Doublin was granted to John Rider in 1720, and originally contained five hundred and forty-three acres. The name of Rider was afterwards corrupted to Prider, and in 1776, this land was resurveyed to James Prider.

Daniel Polk, a son of Robert Polk, had resurveyed to him seven hundred and fifty acres of land he had come into possession of from time to time, and eight hundred and ninety-four acres of vacant land. This embraced "Tausey Wandoke," already mentioned; "Polk's Out-Lot" granted May 10, 1743, to Robert Polk for one hundred and eighteen acres; "Double Purchase" granted October 16, 1750, to Robert Polk for three hundred and thirty-four acres; "Good Will," granted January 11, 1727, to William Smith for one hundred acres; "Polk's Fancy," granted March 24, 1747 to Robert Polk for one hundred and twenty-one acres; "Ross's Hazzard," granted October 21, 1730, to James Ross for fifty acres; "Banchalas Chances," granted to John Higgins, October 28, 1823, for one hundred acres ; and "Neglect," granted to Robert Polk, October 10, 1752, for one hundred and sixty-two and three-quarter acres. This entire tract was named "Polk's Regulation" and is described as commencing near the Clear Brook Branch on the path that leads from Daniel to William Polk's house, and extending to a point on the south side of Bridge Branch and to Curtis Brown's tract, "Brown's Regulation," also near Isaac Williams land. Daniel Polk also had surveyed to him, June 17, 1776, a tract called "Daniel's Regulation" near the head of Muddy Branch. John Polk had a tract called "Doublin Advantage" surveyed to him December 20, 1741, and containing one hundred and eighty-four acres. On August 1, 1752, he had warrants granted him for "John's Venture," two hundred acres; "Polk's Chance," fifty acres; "Salem," eight hundred acres; and four hundred acres of vacant land. This land is described as situated on the east side of the Northwest Fork of the Nanticoke, and adjoining Robert Polk's land, and extending across the hundred from the Nanticoke to the Maryland line. Robert and John Polk were brothers. The Polks that settled in this locality and in Maryland are the original ancestors of that family in America. They are now scattered all over the United States; President James K. Polk being a descendant of this family.

Among those who now run portions of the Polk lands are H. P. Cannon, Dr. Dodd, Benton Jacobs, Benjamin S. Melson, Joshua Brown's heirs, J. F. Campbell's heirs, _____ Friedel, Phillip Cannon, Layton and Brother, William Gray, W. J. Ridgaway, George V. Massey, John D. Burton, the heirs of Dr. Joseph R. Sadler, O. Hill, J. B. N. Layton and Wm. E. Corbin.

James Ross, who received the warrant for "Ross's Hazzard" of "Polk's Regulation," was the first of that family in this part of Delaware. William Ross, his brother, on March 24, 1730, was granted a warrant for "Ross's Fancy," which was located between Iron Mine and Muddy Branches. James Ross, in 1743, was granted a warrant for two hundred acres called "Ross's Venture," which is described as being at the mouth of the first arm that makes out of Bridge Branch. This James Ross was the ancestor of Governor William Ross, of Delaware. These lands are held in part by Edward Wright, M. A. G. Coates and D. S. Myre. The Layton family came from Virginia about 1730, and settled mainly two miles north from Bridgeville, and about a mile west of the headwaters of Nanticoke port. The original tract is now owned by S. J. Raughley. Robert, Thomas and Lowder Layton who settled in this neighborhood were brothers.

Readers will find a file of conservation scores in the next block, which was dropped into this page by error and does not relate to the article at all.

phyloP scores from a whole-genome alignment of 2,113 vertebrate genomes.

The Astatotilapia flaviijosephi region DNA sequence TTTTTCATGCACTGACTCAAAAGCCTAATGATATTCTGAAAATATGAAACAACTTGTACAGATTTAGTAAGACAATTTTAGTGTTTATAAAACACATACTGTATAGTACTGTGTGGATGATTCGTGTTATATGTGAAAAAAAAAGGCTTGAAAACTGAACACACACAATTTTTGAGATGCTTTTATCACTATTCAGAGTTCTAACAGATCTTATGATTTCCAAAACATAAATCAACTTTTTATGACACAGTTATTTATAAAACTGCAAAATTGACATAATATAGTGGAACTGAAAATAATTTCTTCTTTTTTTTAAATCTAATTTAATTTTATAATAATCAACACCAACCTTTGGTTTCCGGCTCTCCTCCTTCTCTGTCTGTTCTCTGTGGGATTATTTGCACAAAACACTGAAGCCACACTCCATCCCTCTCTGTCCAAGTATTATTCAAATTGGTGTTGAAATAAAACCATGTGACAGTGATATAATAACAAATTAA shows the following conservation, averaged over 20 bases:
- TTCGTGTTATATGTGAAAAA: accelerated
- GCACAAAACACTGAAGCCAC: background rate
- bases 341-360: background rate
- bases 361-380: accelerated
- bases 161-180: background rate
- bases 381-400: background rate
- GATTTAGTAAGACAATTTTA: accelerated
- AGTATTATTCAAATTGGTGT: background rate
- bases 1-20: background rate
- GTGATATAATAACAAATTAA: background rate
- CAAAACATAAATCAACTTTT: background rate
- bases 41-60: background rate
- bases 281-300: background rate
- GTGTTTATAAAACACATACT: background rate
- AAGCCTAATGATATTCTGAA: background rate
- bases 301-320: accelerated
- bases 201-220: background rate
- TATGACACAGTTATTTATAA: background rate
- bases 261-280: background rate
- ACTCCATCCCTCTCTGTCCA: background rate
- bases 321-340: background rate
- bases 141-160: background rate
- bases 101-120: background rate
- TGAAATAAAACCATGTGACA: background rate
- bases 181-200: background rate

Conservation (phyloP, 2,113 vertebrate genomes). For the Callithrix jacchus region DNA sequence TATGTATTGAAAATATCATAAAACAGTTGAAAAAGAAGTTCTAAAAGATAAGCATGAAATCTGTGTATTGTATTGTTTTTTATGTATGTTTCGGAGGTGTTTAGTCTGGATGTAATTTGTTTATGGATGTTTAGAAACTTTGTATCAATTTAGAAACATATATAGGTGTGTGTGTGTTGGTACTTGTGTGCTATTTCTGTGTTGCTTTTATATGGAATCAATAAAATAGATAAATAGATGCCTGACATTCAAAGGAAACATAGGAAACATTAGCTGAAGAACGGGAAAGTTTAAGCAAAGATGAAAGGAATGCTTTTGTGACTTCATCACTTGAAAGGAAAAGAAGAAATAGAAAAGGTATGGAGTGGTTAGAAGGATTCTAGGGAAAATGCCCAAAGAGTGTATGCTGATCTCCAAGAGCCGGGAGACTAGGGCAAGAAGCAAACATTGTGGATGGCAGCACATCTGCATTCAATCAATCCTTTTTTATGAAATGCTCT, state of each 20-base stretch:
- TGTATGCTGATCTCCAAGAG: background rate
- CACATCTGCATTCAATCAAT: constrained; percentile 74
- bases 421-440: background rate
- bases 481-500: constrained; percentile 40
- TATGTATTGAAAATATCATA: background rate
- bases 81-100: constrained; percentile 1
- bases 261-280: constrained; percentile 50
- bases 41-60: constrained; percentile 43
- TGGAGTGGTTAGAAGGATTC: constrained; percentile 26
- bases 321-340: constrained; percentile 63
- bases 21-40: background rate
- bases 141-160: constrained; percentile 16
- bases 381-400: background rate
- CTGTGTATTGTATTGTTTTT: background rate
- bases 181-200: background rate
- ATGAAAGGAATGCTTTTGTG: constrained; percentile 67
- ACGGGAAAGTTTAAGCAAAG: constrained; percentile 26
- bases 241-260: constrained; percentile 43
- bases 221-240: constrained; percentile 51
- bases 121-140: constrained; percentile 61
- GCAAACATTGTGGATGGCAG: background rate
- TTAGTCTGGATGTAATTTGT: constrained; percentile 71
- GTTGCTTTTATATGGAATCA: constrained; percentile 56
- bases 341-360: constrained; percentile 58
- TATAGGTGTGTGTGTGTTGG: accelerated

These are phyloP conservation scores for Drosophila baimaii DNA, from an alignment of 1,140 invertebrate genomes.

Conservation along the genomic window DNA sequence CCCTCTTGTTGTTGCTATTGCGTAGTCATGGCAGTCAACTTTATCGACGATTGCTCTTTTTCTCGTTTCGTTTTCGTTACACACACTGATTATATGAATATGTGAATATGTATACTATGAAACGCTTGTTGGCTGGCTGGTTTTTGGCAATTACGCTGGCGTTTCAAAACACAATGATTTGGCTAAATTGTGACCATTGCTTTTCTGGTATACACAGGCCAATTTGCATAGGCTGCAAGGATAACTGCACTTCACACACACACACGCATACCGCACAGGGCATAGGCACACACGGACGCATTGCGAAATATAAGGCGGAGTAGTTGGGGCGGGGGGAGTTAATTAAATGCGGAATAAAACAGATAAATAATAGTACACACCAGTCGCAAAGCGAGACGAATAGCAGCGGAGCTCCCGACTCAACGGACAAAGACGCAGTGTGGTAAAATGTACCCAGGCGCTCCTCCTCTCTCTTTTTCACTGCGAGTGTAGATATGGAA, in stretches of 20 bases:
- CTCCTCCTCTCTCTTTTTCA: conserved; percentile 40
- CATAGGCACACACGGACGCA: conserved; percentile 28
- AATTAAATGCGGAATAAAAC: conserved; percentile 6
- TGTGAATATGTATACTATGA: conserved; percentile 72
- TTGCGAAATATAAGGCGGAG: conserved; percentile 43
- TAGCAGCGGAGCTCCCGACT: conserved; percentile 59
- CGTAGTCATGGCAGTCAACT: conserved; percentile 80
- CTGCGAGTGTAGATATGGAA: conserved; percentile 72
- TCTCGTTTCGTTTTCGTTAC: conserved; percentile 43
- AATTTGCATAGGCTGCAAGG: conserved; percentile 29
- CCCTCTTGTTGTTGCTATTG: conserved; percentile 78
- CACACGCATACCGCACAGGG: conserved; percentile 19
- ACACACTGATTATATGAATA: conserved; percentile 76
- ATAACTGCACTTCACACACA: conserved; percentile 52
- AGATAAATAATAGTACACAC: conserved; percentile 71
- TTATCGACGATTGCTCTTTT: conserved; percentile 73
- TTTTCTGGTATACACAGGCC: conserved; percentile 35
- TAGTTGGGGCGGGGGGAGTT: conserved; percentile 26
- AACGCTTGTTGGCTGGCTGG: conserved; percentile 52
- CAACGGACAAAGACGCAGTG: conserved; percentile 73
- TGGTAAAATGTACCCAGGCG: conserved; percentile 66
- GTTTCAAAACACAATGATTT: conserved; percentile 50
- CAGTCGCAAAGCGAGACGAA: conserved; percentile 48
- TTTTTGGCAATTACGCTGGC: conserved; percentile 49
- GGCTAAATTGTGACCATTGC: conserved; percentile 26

Lowder Layton and Tabitha his wife, lived in the vicinity of Brigdeville where their son Lowder was born August 21, 1770. He married Sarah Sipple, and lived in Northwest Fork Hundred, during early man-hood and later at Milford where he died in 1849. He retained part of the homestead which passed to his children. James Layton was granted a warrant of resurvey July 5, 1776, of a tract of fifty acres called "Young Man's Venture," originally patented by Maryland, November 26, 1751, to his father. When resurveyed it contained forty-eight acres, to which was added two hundred and thirty-six acres of vacant land, and the whole renamed "Layton's Jost Division." It was adjoining "Turkey Point," "Merritts Discovery," Rogers Adams' surveys of "Pozzell," and "Triangle," and "Saffords Venture:" Robert Layton had a warrant of resurvey granted on "Layton's Partnership" in 1776, and Thomas Layton, "Neighbors Agreement" in 1777. Robert Layton also purchased of David Williams, February 24, 1776, a tract called "Young's Addition," originally granted to Nathan Young, September 29, 1756, for seventy-five acres. It is located on Bridge Branch, about one-half mile above the Bridge. Among those who now own parts of the Layton lands are W. J. Coates, M. A. G. Coates, G. Bissell and G. Trout.

The Richards family took up a number of early grants, the most important of which is that of "Poplar Levil" surveyed to John Richards on the 15th of April 1760, for nine hundred and sixty acres of land. The patent recites that it began "near an old school-house on the road from John to James Richards." James Richards had resurveyed to him in the western part of the hundred, one hundred and tea acres called "First Purchase." It was adjoining lands granted to Isaac Brown and Clement Polk, situated on the east side of land that had been previously granted him. This was also adjoining "John's Venture." The land is now (1888) owned by J. T. Noble. Henry Richards had resurveyed "Bachelor's Ramble" containing one hundred and sixty-five acres, February 20, 1776, adjoining lands granted to John Richards and Nutter Adams. This is the same land that is now owned by William A. Corbin, Amos K. Corbin and J. T. Noble. Other owners of the Richards' tracts are J. K. Wright, ex-speaker of the State Senate C. F. Rust and Dr. Hugh Martin. In the extreme northwest of the hundred a tract was surveyed to Henry Fisher, March 8, 1776, called "Timothy's Venture." It had been originally surveyed to James Johnson in 1757 who died intestate. It is now located on the road from Marshy Hope Bridge to Hunting Creek, Md., and part of it is now owned by J. R. Whaley.